Focus and Debrief: Taking Full Advantage of Attending Live Events

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Members are descending here in Washington, D.C., for the 42nd SIPA Annual 2018 Conference. It seems that events for SIPA publishers these days can come in many shapes and sizes—from Jefferson Communications' summer camp fairs to Magna Publications' teaching professor workshops to Lessiter Media's Hoof-Care Summit to Spidell's tax seminars.
 
So while I would usually preface this column by saying you need a gameplan at the live events you attend, this year I have a second purpose. You may want to borrow these bullets—or link to it—so that you can advise your own audience how to take full advantage of the events you put on.
 
Here are 9 tips to get the most out of the events you attend:
 
1. Focus your attention on possible outcomes. "Many people think of networking as showing up, randomly interacting, and hoping something good will happen," wrote Jeff Korhan, author of Built-In Social: Essential Social Marketing Practices for Every Small Business. "You have to be crystal clear about what you want so you can communicate it to others and recognize it when you see or hear it." I've written before that speaking with vendors is a good idea, even if you may not think that you will be purchasing from them. They know their subject well and want to know more about what you need.
 
2. Listen up. "It's easy to get distracted and think about what you're going to say after the person you're talking to finishes their point," wrote blogger Nathalie Lussier. "Don't let your mind take over! Instead, focus on what the people you're with are saying, and chime in without pre-rehearsing what you're going to say in your head. I promise it will come out just as smart, but you'll have the added benefit of knowing exactly what people are saying, and giving them your full undivided attention. People will notice!"
 
3. Debrief throughout the event. Take a few minutes each night to digest what you have learned and the people you have met. Korhan calls it "doing your homework before going home." Take notes—about your interactions as well as from the sessions.
 
4. Articulate what your company has had success with. Everyone is looking for ways to grow their organization. So if you can clearly articulate what you are doing well, others will do the same for you. And that will facilitate a better discussion.
 
5. Do research about those you may want to connect with. Knowing something specific about others always makes for interesting conversation. The best opportunities are often squandered because someone is not ready. What would you know to do if Oprah called, asks Korhan? That's the idea. Here is the link for the people coming to SIPA 2018.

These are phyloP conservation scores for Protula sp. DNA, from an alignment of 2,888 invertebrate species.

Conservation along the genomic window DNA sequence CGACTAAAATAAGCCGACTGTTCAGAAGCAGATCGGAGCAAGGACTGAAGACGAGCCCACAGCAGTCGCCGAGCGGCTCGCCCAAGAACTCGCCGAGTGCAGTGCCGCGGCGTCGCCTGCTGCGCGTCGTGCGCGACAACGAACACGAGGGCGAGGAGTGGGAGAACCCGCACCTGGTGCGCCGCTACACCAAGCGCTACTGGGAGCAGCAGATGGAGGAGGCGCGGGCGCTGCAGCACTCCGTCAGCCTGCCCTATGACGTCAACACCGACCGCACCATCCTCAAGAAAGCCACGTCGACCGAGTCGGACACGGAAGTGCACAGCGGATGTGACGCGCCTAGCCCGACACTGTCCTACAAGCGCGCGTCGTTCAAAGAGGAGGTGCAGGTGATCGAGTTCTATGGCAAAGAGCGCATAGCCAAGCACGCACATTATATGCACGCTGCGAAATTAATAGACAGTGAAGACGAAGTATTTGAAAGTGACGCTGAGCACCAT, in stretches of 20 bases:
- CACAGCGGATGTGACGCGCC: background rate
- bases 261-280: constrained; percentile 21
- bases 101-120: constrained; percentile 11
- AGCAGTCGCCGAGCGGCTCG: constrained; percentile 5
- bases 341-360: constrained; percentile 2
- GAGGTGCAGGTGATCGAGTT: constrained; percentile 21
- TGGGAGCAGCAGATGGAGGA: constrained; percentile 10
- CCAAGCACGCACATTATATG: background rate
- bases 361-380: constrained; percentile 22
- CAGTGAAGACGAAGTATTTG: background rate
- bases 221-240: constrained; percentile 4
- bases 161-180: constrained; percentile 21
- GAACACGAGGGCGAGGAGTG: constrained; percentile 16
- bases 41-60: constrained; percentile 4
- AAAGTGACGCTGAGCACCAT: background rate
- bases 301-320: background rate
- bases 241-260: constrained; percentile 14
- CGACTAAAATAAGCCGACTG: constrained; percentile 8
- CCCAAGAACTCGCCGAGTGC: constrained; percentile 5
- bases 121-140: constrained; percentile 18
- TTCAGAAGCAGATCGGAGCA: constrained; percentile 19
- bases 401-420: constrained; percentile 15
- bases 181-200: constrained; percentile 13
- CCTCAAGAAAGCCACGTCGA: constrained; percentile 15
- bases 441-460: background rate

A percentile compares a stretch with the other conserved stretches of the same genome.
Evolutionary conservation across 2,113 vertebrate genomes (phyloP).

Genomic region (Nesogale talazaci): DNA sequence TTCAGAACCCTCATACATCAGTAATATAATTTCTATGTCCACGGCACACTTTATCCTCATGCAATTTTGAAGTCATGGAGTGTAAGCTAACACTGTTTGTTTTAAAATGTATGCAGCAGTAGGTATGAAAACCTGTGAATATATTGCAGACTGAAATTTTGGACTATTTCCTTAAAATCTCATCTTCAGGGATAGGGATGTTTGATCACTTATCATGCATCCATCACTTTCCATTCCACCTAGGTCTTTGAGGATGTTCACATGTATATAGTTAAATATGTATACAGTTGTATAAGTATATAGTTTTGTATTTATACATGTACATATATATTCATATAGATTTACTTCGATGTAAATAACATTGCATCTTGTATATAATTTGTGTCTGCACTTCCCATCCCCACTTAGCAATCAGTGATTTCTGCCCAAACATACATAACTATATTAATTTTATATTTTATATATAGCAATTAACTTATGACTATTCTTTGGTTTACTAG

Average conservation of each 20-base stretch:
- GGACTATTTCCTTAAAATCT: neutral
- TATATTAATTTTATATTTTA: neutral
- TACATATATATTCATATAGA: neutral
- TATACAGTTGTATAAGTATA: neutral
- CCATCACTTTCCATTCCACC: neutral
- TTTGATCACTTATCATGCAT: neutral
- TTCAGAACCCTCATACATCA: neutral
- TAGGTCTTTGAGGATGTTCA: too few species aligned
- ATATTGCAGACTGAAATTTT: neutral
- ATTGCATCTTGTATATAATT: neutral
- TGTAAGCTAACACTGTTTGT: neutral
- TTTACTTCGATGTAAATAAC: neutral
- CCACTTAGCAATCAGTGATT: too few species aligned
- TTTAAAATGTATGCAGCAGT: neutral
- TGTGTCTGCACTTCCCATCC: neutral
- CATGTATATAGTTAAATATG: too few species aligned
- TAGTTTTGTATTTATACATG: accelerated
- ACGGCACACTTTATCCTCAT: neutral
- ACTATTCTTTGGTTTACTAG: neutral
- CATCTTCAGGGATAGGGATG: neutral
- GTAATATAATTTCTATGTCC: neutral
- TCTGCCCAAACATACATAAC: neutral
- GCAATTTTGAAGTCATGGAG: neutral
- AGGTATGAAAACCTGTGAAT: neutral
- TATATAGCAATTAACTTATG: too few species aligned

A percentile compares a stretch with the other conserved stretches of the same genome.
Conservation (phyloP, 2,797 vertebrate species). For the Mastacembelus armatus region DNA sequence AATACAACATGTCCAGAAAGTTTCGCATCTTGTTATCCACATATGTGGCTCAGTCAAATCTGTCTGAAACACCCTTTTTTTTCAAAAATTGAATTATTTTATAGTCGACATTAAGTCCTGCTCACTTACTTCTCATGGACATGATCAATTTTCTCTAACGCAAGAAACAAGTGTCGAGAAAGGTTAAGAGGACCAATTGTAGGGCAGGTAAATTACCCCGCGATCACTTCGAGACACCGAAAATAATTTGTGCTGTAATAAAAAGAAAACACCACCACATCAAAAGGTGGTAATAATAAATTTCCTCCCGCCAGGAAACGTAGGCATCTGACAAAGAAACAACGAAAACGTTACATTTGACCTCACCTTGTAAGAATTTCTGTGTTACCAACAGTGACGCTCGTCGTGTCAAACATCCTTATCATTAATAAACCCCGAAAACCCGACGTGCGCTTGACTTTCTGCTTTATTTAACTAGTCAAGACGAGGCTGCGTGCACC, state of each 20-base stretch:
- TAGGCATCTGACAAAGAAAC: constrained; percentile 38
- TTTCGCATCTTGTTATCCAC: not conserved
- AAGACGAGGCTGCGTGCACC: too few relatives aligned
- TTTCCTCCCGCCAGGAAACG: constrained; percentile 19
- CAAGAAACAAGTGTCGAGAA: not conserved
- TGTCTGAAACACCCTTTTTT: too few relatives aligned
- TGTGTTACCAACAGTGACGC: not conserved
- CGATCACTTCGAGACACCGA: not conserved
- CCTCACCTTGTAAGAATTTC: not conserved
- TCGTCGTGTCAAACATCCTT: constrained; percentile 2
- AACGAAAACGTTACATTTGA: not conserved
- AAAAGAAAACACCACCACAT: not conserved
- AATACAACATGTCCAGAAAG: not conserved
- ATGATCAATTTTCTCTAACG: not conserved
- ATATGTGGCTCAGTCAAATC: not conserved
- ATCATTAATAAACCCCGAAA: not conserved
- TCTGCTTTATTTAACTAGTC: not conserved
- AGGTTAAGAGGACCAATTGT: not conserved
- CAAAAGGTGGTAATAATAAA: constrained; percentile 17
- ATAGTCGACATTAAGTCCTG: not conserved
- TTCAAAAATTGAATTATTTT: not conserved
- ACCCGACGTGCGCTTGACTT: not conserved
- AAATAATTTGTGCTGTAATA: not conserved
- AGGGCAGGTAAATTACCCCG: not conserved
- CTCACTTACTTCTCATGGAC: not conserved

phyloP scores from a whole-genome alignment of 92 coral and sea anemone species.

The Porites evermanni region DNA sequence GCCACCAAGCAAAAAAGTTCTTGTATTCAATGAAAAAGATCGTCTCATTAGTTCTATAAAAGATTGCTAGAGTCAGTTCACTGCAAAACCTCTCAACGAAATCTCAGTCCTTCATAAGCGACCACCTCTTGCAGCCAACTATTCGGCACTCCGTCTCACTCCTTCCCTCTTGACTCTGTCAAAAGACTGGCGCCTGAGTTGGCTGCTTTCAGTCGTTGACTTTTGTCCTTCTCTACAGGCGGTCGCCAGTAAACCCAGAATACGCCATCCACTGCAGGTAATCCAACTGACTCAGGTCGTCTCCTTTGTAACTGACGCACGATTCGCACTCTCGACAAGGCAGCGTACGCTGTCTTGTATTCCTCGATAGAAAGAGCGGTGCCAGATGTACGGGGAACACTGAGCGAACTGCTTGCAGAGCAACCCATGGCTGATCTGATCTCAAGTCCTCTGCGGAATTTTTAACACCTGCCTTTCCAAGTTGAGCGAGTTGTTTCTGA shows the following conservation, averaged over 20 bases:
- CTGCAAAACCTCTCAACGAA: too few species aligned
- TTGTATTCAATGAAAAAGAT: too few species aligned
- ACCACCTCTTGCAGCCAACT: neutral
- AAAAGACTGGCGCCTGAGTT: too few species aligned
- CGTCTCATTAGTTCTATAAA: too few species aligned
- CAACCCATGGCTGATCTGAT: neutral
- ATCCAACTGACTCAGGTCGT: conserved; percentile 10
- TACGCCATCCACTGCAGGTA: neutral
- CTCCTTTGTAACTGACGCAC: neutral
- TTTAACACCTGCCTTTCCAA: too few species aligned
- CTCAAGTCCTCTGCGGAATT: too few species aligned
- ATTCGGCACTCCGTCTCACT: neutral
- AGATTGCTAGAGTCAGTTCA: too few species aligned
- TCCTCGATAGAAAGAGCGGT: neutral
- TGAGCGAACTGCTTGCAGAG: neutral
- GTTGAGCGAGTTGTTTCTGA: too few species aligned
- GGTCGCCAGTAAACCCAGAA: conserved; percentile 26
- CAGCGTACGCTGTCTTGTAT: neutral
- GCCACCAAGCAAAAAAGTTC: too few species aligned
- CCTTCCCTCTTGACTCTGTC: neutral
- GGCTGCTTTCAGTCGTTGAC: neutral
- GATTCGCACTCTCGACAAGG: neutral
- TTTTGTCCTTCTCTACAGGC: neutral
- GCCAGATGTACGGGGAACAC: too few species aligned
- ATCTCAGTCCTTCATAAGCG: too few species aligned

6. Be determined to meet people you don't know. Anyone can say hi to old friends—and that's certainly part of what makes a conference great. But you want new connections too. Perhaps it's a younger person who looks a little isolated. These days, we can learn as much from them as they can from us. Or it's someone who may not have a clique or posse to turn to.
 
7. When you get a business card, write down what made you ask for the card. I can recall times when I empty my pockets after a long day at a conference, see a bunch of business cards, and don't quite remember what I was going to check on or follow up about. Many designers are now leaving business cards blank on one side just for that reason.
 
8. Increase the probability of favorable outcomes. Korhan scripts his daily schedule for meetings, breakfast, exercise and all. He also likes to show up a bit early each day, "a great time to make invaluable connections. Simply put: Smart networkers always plan for serendipity at live events."
 
9. Smile and talk to people in any lines that you're in. Standing in line for breakfast or lunch (if it's a buffet) is also a great time to make a connection. That just happened to me Friday. You're out of the office among your very cool and smart peers. Enjoy yourself.

Ronn Are you subscribed to the SIPAlert Daily?
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Ronn Levine began his career as a reporter for The Washington Post and has won numerous writing and publications awards since. Most recently, he spent 12 years at the Newspaper Association of America covering a variety of topics before joining SIPA in 2009 and SIIA in 2013 as editorial director…